|Nutritional Guidelines (per serving)|
Pan dulce translates as "sweet bread," and in Mexico, you can find hundreds of variations to satisfy nearly any taste preference, from vanilla-, chocolate-, or cinnamon-flavored to cream-, fruit-, or nut-filled. This recipe for a basic pan dulce results in buns perfect for a sweet snack or light dessert; they taste best the day you bake them, but you can tightly wrap and freeze any leftovers.
- For Dough:
- 1 tablespoon sugar
- 1 tablespoon or 1 package dry yeast
- 1/2 cup lukewarm water
- 2 tablespoons vegetable shortening
- 1/3 cup sugar
- 4 eggs (at room temperature, beaten)
- 1 teaspoon salt
- 3 1/2 cups flour
- For Topping:
- 1/2 cup shortening
- 1/2 cup powdered sugar
- 1/2 cup granulated sugar
- 1 cup flour
- 3 teaspoons vanilla extract
- Optional: food coloring
Mix 1 tablespoon of sugar and the yeast into lukewarm water. Let it rest for about 10 minutes.
Cream the shortening and sugar in a large mixing bowl until fluffy. Slowly add the eggs, the salt, and the yeast water to the bowl, mixing to combine. Add the flour 1 cup at a time and mix on low speed until fully incorporated. Cover the dough and let it rise in a warm place for 45 minutes.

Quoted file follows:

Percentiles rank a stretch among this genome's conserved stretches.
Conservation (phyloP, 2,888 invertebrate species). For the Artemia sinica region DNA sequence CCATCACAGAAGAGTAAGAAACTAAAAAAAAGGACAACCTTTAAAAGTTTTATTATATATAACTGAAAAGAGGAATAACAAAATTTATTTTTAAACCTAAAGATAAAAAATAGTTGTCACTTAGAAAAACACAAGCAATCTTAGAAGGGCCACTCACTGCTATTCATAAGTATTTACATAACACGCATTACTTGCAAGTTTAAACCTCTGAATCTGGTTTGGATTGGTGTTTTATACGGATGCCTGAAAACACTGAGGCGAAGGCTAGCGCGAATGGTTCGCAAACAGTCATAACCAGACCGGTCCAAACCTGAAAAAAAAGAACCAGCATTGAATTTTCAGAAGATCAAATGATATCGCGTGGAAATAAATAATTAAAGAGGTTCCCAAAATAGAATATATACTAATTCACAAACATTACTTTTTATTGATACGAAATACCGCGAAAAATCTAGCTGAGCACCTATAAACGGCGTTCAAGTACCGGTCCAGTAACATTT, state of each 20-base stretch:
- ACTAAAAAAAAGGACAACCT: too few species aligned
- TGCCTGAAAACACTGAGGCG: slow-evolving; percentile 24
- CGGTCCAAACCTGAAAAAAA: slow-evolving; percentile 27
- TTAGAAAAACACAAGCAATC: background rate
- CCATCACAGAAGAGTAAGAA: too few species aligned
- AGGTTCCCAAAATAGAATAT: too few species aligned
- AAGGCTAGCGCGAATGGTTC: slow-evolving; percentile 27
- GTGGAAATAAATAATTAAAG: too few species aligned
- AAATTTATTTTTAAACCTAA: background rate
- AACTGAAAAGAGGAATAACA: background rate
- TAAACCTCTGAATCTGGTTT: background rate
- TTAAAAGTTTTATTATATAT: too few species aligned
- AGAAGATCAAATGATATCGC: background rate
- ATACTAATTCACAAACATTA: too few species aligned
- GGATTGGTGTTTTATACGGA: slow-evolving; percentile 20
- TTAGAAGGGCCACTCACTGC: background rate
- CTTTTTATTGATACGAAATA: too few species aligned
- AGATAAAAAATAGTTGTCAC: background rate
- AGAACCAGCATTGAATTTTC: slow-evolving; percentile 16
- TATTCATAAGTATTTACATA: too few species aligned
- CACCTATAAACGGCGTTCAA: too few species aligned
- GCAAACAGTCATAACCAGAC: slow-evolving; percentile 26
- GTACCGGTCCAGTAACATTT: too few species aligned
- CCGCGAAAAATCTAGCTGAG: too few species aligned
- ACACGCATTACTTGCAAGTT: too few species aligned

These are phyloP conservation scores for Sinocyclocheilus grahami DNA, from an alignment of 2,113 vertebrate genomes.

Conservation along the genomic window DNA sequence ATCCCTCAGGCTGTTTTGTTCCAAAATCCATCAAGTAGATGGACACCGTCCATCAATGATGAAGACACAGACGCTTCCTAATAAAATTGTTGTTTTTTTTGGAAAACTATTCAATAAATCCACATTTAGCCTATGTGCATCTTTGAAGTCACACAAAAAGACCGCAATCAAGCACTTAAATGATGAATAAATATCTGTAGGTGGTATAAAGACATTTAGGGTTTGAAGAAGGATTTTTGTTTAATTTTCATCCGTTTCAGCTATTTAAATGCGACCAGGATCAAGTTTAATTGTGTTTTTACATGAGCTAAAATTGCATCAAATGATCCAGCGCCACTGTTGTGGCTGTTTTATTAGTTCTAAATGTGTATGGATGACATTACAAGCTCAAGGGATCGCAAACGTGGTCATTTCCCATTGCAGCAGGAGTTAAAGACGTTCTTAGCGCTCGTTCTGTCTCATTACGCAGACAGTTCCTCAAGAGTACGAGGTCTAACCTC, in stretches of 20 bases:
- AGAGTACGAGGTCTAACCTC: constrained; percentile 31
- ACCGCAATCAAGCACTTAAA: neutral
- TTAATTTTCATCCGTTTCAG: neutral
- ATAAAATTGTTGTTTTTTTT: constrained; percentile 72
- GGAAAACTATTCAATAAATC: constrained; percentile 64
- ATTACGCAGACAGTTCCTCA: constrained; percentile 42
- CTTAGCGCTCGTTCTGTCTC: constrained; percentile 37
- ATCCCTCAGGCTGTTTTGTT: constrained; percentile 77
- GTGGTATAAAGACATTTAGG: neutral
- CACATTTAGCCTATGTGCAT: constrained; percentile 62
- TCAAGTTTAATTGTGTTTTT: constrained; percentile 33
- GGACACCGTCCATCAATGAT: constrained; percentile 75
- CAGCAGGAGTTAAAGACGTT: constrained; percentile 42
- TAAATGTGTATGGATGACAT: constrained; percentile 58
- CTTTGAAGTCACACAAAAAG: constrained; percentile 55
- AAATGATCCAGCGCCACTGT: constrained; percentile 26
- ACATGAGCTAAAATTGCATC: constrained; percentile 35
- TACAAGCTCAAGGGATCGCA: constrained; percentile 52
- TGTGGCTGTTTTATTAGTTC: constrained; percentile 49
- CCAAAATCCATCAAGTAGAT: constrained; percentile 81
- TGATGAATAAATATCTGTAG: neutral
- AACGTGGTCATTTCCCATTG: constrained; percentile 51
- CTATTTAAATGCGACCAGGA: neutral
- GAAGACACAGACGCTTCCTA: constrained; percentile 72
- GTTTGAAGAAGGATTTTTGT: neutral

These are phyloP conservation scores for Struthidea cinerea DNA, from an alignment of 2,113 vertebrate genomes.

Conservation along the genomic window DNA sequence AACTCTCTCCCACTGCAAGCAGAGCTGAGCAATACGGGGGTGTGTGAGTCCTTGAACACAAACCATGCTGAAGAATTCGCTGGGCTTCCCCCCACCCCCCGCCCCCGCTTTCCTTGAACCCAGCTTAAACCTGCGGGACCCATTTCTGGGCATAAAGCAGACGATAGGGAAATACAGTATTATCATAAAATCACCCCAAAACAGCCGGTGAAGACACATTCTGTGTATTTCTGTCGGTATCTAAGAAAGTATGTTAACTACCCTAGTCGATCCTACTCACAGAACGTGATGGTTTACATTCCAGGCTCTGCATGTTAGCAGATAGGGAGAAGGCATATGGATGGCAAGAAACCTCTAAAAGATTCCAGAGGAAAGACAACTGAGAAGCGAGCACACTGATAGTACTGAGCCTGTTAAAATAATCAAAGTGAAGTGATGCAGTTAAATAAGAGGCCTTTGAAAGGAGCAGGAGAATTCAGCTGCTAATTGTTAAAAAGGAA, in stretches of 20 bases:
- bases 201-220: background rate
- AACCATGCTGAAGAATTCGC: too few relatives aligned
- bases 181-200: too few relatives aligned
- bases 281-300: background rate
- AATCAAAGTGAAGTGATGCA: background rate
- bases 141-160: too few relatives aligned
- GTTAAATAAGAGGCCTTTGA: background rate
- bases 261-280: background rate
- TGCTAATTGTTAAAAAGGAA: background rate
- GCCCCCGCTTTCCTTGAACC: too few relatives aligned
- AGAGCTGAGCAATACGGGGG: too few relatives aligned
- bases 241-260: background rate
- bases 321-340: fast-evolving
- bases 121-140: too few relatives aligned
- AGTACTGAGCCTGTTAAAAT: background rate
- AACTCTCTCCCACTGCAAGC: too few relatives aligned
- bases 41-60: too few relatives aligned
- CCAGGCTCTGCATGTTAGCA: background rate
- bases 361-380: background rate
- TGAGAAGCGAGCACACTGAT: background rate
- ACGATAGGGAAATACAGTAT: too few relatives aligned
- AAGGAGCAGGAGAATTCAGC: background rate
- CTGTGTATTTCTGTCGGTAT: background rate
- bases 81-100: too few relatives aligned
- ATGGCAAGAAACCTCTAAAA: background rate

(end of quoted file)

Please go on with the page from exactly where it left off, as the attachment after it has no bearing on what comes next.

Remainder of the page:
Divide the dough into 16 pieces and shape each into a ball. Place them on a lightly greased baking sheet with plenty of space in between each one. Press each ball slightly to flatten it. Let the dough balls rise for another hour.
During the second rise, mix all of the topping ingredients in a food processor until smooth. Add a few drops of optional food coloring if desired.
Use your hands to divide the topping into 16 pieces. Roll each piece into a ball in your palms, then use a rolling pin to flatten each one out on a floured surface to about 5 inches in diameter or until it can cover one of the risen buns. Lightly press each topping disc onto an unbaked bun and use a knife to cut a pattern into the topping layer, without cutting into the dough.
Bake the buns at 350 F for about 15 minutes or until they turn lightly golden. Cool the buns on a wire rack before serving.
You can vary the look of your pan dulce with different topping designs. Keep it simple with a few lines etched into the top, or elaborate with a criss-cross or other pattern. Left alone, the topping produces its own cracks, another interesting visual result.